Supreme Court upholds higher sentences for criminals who use guns
Tuesday, November 16, 2010; 12:47 AM
The Supreme Court's first signed opinion of the term was unanimous bad news for drug dealers who carry guns.
The court examined a federal law that allows tougher sentences for those who use firearms while selling drugs or committing violent acts, and said the intent of a slightly ambiguous turn of phrase was clear: to tack more years onto an offender's sentence.
The 8 to 0 decision was written by Justice Ruth Bader Ginsburg. New Justice Elena Kagan was recused because she had worked on the case as President Obama's solicitor general. The court adopted the position that she had advocated.
The challenge was to a federal law that makes it a separate offense to use, carry or possess a deadly weapon in commission of any crime of violence or drug trafficking. In 1998, Congress added a provision that a minimum term of five years be added to a sentence, "except to the extent that a greater minimum sentence is otherwise provided" by the provision or other parts of the law.
In unrelated cases, Kevin Abbott and Carlos Rashad Gould each received the five-year sentence for possessing a gun in connection with a crime. Abbott's sentence was imposed on top of a 15-year mandatory sentence for being a felon in possession of a firearm. Gould's additional time was added to a 10-year mandatory sentence for drug trafficking.
Each argued that the "except" provision meant he did not deserve the extra time because his mandatory sentence was greater than five years. The two argued that Congress's intent in the provision was to ensure that an offender serve at least five years, not that prison time be added.
But Ginsburg said accepting the arguments of Abbott and Gould would have the effect of weakening the punishment for those using firearms to commit crimes. "We doubt that Congress . . . in a bill dubbed 'An Act to throttle the criminal use of guns' " had such a reading in mind, she wrote.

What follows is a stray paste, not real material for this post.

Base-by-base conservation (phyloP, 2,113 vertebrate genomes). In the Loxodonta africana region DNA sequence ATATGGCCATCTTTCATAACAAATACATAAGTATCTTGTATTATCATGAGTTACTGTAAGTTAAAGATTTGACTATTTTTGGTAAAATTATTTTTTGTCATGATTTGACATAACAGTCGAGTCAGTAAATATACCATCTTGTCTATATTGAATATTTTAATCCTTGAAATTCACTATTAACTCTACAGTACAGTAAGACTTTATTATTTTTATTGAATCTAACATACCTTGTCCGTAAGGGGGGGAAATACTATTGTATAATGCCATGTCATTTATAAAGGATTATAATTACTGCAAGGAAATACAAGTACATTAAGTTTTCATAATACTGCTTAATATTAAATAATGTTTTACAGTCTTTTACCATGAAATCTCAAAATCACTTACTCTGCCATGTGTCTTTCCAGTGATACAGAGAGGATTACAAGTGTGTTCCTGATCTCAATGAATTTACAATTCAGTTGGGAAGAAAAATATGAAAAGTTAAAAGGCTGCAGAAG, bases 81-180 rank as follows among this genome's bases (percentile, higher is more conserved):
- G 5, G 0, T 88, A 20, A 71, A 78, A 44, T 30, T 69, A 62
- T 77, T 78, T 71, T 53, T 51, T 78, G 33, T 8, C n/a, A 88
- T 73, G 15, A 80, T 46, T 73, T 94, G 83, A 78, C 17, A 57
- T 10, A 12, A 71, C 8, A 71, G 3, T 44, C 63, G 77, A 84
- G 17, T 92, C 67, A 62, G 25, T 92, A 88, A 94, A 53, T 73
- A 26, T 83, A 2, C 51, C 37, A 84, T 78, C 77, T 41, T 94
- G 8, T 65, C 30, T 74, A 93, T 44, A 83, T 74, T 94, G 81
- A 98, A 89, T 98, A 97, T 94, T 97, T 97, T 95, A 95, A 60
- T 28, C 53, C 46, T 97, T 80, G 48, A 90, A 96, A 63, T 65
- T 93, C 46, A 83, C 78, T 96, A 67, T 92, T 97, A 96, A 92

She said the "except" clause refers to other provisions that provide tougher penalties in regards to firearms. The law, for instance, increases the five-year penalty for having a gun to seven years if the firearm is brandished, and to 10 years if it is discharged.
What Congress meant, Ginsburg said, is that a perpetrator who possessed, brandished and fired a gun would face a mandatory minimum sentence of 10 years, the highest penalty specified.
The cases are Abbott v. U.S. and Gould v. U.S .
The court took two other criminal law cases Monday that will be heard after the first of the year.
In one, the justices will determine whether a person's motor vehicle records can be used as evidence, if they are consulted after police make an illegal traffic stop. In Tolentino v. New York, Jose Tolentino was stopped because police said his music was too loud. Upon learning his name, they consulted records and found his license has been suspended.
Tolentino said that evidence should not be allowed, but the state's highest court disagreed. It is the second "exclusionary rule" case the court has accepted this term.
The court also agreed to hear Fowler v. U.S., which concerns what proof prosecutors must offer to convict someone of the federal charge of killing a person to keep him from reporting a federal crime.